Considering the fact that sustainability is both a major and minor here at Paul Smith’s College – was Natural Resource Sustainability, but now Sustainable Communities and Working Landscapes – one could say the interest in renewable practices is high within the campus community. Although the mounting of the solar panels brought awareness and excitement to many, it grasped the attention of one student in particular: Valerie Hoffman.  Valerie Hoffman is the Energy Assistant for the Campus Sustainability Office. And as my co-worker, I often see and hear about her passion for diverse forms of sustainable practices and renewable energy. But before we get into her involvement with the solar display, let me provide you with a little background information on the college and its pursuing goals for renewable energy.

 

Renewable energy is a concept discussed broadly both in-and-outside of the classroom here at Paul Smith’s. It is defined as an energy source that cannot be depleted. There are various types, but the five most common are wind power, geothermal, hydroelectricity, biomass, and solar power. In 2007, the college signed the President’s Climate Commitment and decided to reach carbon neutrality by 2029. The installation of different forms of renewable energy on the campus, such as the solar array, is a significant step towards achieving this goal; it also supports our educational mission by providing an outstanding instructive tool on campus.

 

Last Spring, Paul Smith’s senior, Devon Tibbils, proposed the installation of a 12.24 kw roof-mounted solar array on the Joan Weill Adirondack Library to the Campus Sustainability Fund with the help from his co-participants Dr. Curt Stager and Steve McFarland as well as project leader Katharine Glenn. The objectives of the proposal are to (1) generate electricity from a renewable energy resource which would offset the college’s current electricity consumption with a clean energy resource-contributing to the college’s goal of reaching carbon neutrality, (2) promote solar energy development in the Adirondack Park, (3) provide an educational tool for classes, students, and the surrounding community, and lastly (4), serve as a symbol of our college communities’ commitment to renewable energy while also promoting the option of solar energy in the Adirondack Park. The proposal allows those on campus the ability to view the panels daily and the rate at which they are generating electricity, via internet access.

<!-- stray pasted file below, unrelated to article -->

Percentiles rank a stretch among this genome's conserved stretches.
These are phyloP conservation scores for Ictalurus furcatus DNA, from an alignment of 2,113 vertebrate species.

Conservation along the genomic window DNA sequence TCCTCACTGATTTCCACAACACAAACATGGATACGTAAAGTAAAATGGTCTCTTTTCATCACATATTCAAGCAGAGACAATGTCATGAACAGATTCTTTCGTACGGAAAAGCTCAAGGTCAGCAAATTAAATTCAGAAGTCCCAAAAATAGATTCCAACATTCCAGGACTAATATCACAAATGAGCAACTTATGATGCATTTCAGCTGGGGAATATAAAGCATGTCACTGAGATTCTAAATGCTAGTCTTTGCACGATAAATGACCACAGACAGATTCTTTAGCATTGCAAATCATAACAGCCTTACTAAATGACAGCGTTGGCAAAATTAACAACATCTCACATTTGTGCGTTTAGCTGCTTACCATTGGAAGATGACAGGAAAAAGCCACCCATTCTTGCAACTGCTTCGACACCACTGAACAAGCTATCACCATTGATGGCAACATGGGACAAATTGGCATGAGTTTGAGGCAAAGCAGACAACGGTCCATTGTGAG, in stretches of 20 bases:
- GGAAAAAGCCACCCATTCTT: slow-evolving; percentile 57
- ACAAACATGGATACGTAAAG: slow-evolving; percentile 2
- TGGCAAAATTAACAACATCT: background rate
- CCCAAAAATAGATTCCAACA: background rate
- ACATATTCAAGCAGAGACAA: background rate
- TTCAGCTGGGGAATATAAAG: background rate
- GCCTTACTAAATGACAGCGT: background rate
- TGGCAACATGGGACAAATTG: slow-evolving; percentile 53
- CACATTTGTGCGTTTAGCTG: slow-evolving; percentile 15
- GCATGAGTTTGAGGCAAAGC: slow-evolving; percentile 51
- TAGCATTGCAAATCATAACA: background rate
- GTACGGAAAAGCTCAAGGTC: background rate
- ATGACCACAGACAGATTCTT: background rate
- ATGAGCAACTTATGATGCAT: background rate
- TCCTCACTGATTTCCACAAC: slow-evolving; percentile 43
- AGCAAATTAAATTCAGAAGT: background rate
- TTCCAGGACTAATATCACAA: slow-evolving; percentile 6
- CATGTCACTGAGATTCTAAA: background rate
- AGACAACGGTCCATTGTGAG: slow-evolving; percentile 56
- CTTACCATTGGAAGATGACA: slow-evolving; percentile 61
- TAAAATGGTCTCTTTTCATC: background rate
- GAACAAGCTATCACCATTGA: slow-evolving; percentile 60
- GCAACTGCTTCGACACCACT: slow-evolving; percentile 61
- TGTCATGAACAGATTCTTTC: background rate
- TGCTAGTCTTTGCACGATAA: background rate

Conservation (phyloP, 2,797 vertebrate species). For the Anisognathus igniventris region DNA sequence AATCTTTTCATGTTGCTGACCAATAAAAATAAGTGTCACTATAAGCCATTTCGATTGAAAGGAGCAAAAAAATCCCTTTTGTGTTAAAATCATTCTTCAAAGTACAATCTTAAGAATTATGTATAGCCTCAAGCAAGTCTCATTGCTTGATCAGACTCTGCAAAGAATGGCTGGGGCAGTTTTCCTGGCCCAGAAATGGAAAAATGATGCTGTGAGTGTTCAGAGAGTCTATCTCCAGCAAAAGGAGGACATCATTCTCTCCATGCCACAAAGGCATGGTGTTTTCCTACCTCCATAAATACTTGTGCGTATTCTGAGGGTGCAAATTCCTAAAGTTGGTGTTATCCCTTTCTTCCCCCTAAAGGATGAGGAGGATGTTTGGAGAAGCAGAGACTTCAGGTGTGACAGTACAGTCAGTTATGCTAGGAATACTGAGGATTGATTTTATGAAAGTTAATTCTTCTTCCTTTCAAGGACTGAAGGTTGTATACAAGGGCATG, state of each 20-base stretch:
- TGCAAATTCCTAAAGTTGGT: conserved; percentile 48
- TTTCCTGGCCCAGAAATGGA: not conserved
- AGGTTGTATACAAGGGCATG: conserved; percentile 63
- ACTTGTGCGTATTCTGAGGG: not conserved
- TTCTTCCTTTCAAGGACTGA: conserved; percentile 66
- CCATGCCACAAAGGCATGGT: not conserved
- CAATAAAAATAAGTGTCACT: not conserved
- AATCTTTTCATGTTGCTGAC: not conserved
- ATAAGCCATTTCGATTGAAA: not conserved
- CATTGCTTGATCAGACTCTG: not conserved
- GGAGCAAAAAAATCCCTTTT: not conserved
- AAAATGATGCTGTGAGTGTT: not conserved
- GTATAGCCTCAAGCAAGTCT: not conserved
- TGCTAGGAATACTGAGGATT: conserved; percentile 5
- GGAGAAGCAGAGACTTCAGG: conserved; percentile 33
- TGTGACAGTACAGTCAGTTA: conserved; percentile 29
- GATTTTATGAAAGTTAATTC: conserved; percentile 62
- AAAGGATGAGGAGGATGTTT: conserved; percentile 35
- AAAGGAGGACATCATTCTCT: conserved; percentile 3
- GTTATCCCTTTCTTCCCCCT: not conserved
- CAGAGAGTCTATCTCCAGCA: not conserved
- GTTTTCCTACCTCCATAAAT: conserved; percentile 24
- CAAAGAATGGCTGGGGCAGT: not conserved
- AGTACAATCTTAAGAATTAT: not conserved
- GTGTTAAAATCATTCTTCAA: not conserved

This December, one fifth of the entire solar array was mounted, and is currently in use. Paul Smith’s uses 4,000,000 kWh (kilowatt-hours) of electricity annually, but with the full solar collection, the panels will supply the college with 1% of its yearly electricity use.

 

In the following interview, Hoffman set out to consult Dr. Curt Stager, professor of natural sciences here at Paul Smith’s, about his long term support for the project.

 

Valerie Hoffman: How did you get the idea to purchase solar panels?

 

Dr. Curt Stager: I got the idea during an Open House event when several parents of prospective students asked why we don’t have solar panels on campus. I explained that we have lots of other sustainability features, from a pellet boiler at Freer to the LEED-certified Overlook dorm and Paolozzi Center.  But all they cared about was solar panels, so I figured why not get some and put them up on the library roof where everyone could see them.

 

VH: How was the first one purchased?

 

CS: I wanted it to happen quickly, so I passed a hat around among the faculty and raised about half the cost, and then I paid the rest myself.

 

VH: What would you like done with the one you purchased?

 

CS: The panel that we faculty purchased was meant to be more of a symbol of commitment to   sustainable forms of energy, and to eventually have a complete array of solar panels mounted all over the south-facing roof of the library.  I think it would be nice to use the faculty panel for some small creative thing that everyone could see easily, maybe to power some lights at the flagpole garden for example.

 

VH: Where do you see the college going in terms of energy consumption?

 

CS: I hope the college continues to find new ways to reduce energy use and find alternative energy sources as an example for others in the region.

 

VH: What is the next step in your eyes?

 

CS: Perhaps replacing fossil fuels with sustainable energy in the college’s investment portfolio could be a next step to aim for, because many other colleges are now reinvesting away from fossil fuels too.

 

Hoffman interviewed Stager because of his influence in bringing solar panels to Paul Smith’s. There is enough sunlight to make solar energy a feasible option everywhere in the United States. New York, alone, has the capability of generating around 4kWh of electricity for every one meter squared of solar panels each day. Thus, allowing it to be a reasonable alternative energy source.